In his recent visit to the East African region Prime Minister Modi spoke about open markets and easier trade between Africa and India - He said, “We will keep our markets open and make it easier and more attractive to trade with India. We will support our industry to invest in Africa,” he said.
Last Year, Finance Minister Arun Jaitley at the 52nd annual general meeting of the African Development Bank (AfDB) at Gandhinagar said that India’s renwed sustained effort is making an impact on Africa. Looking back at the progress made India had announced greenfield projects the percentage of which grew from 3.3% in 2003-08 to 6.1% in 2009-15. In the same period, the investment from China also decreased from 4.9% to 3.3%. Both Prime Minister Modi and Mr. Jaitley’s statements indicate that India which stepped back a bit from African market after 2000 has now become a dominant economic partner of Africa competing directly with China.
Although, Indian FDI in Africa might have a spurious element because of Mauritius, which has been known to be a round-tripping destination for bringing back money as FDI into India. Centre for Monitoring Indian Economy released data that shows that outward FDI from India to Mauritius was accounted for 17% of total outbound FDI from India. Mauritius also accounted for 31% of FDI inflows into India during this period. It is expected that this number would decline after India signed a double tax avoidance agreement with Mauritius.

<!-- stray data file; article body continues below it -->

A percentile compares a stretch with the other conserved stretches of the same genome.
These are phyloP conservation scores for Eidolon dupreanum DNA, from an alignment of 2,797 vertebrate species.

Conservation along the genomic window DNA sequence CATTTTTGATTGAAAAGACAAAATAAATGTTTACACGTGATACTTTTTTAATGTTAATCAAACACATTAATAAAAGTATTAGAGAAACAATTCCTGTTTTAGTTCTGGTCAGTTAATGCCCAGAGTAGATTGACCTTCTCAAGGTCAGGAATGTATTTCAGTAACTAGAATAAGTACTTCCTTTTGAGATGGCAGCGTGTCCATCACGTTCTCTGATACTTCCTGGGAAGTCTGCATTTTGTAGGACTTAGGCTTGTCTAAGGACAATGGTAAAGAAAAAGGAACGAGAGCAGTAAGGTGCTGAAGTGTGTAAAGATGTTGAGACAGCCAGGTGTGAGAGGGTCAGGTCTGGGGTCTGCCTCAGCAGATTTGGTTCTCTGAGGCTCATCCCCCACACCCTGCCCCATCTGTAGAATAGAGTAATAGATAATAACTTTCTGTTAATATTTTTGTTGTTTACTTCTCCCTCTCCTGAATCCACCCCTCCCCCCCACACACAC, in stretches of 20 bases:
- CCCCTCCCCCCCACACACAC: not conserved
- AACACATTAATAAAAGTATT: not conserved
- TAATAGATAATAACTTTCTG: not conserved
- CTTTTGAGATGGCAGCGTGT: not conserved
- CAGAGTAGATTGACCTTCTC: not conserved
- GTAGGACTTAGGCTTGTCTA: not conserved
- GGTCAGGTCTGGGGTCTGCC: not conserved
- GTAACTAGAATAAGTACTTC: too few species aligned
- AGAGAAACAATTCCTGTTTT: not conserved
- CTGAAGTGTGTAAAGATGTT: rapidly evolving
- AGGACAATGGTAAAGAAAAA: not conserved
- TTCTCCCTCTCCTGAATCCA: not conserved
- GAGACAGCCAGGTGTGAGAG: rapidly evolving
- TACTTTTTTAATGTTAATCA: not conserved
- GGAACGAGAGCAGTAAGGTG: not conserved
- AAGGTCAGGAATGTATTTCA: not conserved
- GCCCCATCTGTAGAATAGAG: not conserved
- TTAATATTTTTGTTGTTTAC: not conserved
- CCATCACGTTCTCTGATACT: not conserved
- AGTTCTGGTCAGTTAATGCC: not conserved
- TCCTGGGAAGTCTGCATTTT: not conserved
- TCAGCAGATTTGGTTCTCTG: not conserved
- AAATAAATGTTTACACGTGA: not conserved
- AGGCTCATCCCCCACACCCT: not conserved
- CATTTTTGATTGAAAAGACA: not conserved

The statistics according to the latest World Investment Report published by the United Nations Conference on Trade and Development (UNCTAD), China’s total FDI in Africa is much more than that of India. In terms of FDI India and China were minuscule players in Africa, and India was ahead of China till 2009. However, this changed due to a policy change in Bejing, China has surged much ahead of India between 2009 and 2014, latest figure for which data is available. Even though on paper India is not the biggest investor in Africa, it is not an insignificant player by any means. Statistics released in the African Economic Outlook 2017 recognise that India is ranked second after China in terms of trade volume with Africa. However, there is still a wide gap since it is known that the actual value of trade with China’s total trade with Africa is more than 2.6 times its trade with India in 2015. Interestingly, both India and China were in terms of total value of trade with Africa in 2000, at par with each other.
An earlier study which had looked at the trading pattern of India and China with Africa had found that increasing trade of the two major Asian economies has been accompanied with import of raw materials from Africa and export of finished products to the continent. The study also argued that just the fact that this pattern was also observed during the colonial period, did not necessarily mean that Indian and Chinese capital in Africa was unleashing colonial exploitation like earlier times. Another point was that while Chinese FDI has been accused of bringing in a lot of Chinese labour, which means that a large amount of earnings are repatriated, India’s relatively small presence might have saved it from a greater scrutiny. With increasing economic engagement, the future of India-Africa ties depends on not just quantitative factors such as trade and investment, but also a strategy that is needed to convince the African people that engaging with India economically would be mutually and qualitatively beneficial.
India is now giving sustained attention to Africa. This is displayed in the opening of diplomatic missions on the continent as well as regular high-level political interactions. India is promising loans on easy terms to those nations willing to trade with India and is contributing to education, railways and peacekeeping. India has substantially increased its aid and assistance to African countries as well.